In The Cattle Markets

US - A weekly review of the cattle market by James Mintert, Ph.D. Professor, Department of Agricultural Economics, Kansas State University
calendar icon 4 March 2008
clock icon 3 minute read

Smaller Placements of Cattle On Feed Than Expected

USDA released its monthly Cattle on Feed report last Friday, indicating that the February 1 inventory of cattle on feed was 11.97 million head, about 2% larger than a year earlier. Marketings during January were up 0.9% compared to January 2007 and gross placements of cattle on feed were 6% larger than a year earlier.

The biggest surprise on the report was the estimate of January placements on feed. Prior to the report’s release, the average trade estimate was for a 9.5% increase in placements during January 2008 compared to January 2007. The smaller than expected increase appears to be primarily attributable to a year-to-year decline in heavy-weight placements. For example, during January placements of cattle weighing over 700 pound actually declined 6% compared to last year and were 24% below the January 2006 total. In contrast, placements of cattle weighing less than 700 pounds increased 22% compared to January 2007 and were just 11% smaller than two years ago.

The increase in placements of light-weight cattle on feed reflects the sharp decline in cattle on wheat pasture this year. USDA previously reported that, on January 1, there were 1.75 million head of cattle on small grain pastures in the Southern Plains, 850,000 head less than a year ago. Looking at the placement data of the last four months (see table below), it appears that many of the light weight cattle that would have normally been placed on wheat pasture were instead placed on feed in a feedlot. This shift in the placement pattern could boost supplies of market ready cattle in late spring and summer, but restrict the supply of fed cattle ready for market this fall and winter.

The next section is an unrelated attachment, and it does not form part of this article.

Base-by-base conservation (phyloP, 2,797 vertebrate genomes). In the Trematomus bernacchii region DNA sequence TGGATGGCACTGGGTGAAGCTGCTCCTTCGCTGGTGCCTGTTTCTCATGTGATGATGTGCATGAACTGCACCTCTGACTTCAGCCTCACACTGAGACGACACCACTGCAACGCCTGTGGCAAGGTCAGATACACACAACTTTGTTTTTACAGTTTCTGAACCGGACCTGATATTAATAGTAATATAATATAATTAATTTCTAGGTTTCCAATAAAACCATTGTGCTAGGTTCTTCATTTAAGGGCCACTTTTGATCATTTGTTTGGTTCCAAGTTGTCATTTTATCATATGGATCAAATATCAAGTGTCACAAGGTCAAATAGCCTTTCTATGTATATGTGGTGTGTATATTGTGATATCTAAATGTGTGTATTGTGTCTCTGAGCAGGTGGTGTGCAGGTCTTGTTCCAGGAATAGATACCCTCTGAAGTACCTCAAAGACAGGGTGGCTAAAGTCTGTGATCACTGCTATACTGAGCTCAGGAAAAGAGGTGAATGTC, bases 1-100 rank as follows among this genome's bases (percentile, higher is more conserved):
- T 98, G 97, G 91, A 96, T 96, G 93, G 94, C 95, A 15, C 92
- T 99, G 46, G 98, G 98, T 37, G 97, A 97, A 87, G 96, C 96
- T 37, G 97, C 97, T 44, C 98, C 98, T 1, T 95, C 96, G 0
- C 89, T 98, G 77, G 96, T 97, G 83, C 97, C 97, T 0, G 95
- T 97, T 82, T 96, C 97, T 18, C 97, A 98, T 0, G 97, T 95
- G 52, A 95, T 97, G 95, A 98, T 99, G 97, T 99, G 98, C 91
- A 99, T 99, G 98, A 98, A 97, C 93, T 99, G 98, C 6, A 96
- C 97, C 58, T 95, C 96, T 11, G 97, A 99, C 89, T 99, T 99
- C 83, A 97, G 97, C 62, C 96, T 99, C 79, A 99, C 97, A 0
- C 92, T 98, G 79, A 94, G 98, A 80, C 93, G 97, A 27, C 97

U.S. Placements of Cattle On Feed, By Weight
Oct. 2007 - Jan. 2008 vs. Oct. 2006 - Jan. 2007
Weight Group
% Change From Prior Year
# Head Change From Prior Year
Less Than 600 Lbs. 11.2% 245,000
600-699 Lbs. 13.0% 273,000
700-800 Lbs. 3.6% 66,000
800-900 Lbs. 2.3% 36,000
Less Than 700 Lbs. 10.2% 518,000
Over 700 Lbs. 2.6% 102,000
Total 8.0% 620,000

The Markets

Slaughter cattle prices in Kansas and Nebraska increased modestly during the week ending 2.22.07, averaging $91.89/cwt. in Kansas and $145.69/cwt. in Nebraska. Choice boxed beef prices declined last week, averaging $149.39/cwt. compared to $151.14/cwt. a week earlier. The Choice-Select price spread narrowed again to $2.28/cwt., the lowest it has been since July 2004. Corn prices increased $0.19/bu. last week to $5.06/bu. in Omaha. Despite that, most feeder cattle prices strengthened again. In particular, prices for 500-600 pound steers in Nebraska and Kansas strengthened over $3/cwt., leaving light weight steer prices well ahead of last year’s level.

Cattle or Meat Category Week of
Week of
Week of
Kansas Fed Steer Price, live weight $91.89 $91.21 $90.80
Nebraska Fed Steer Price, dressed weight $145.70 $145.39 $145.09
700-800 lb. Feeder Steer Price, KS 3 market average $104.84 $105.11 $99.19
500-600 lb. Feeder Steer Price, KS 3 market average $128.33 $124.99 $122.19
700-800 lb. Feeder Steer Price, NE 7 market average $106.27 $104.77 $98.78
500-600 lb. Feeder Steer Price, NE 7 market average $131.75 $128.05 $119.21
Choice Boxed Beef Price, 600-900 lb. carcass $149.24 $151.04 $152.25
Choice-Select Spread, 600-900 lb. carcass $2.28 $3.58 $6.95
Corn Price, Omaha, NE, $/bu (Thursday quote) $5.06 $4.85 $4.15
DDG Wholesale Price, Iowa, $/ton $160.00 $167.50 $126.00

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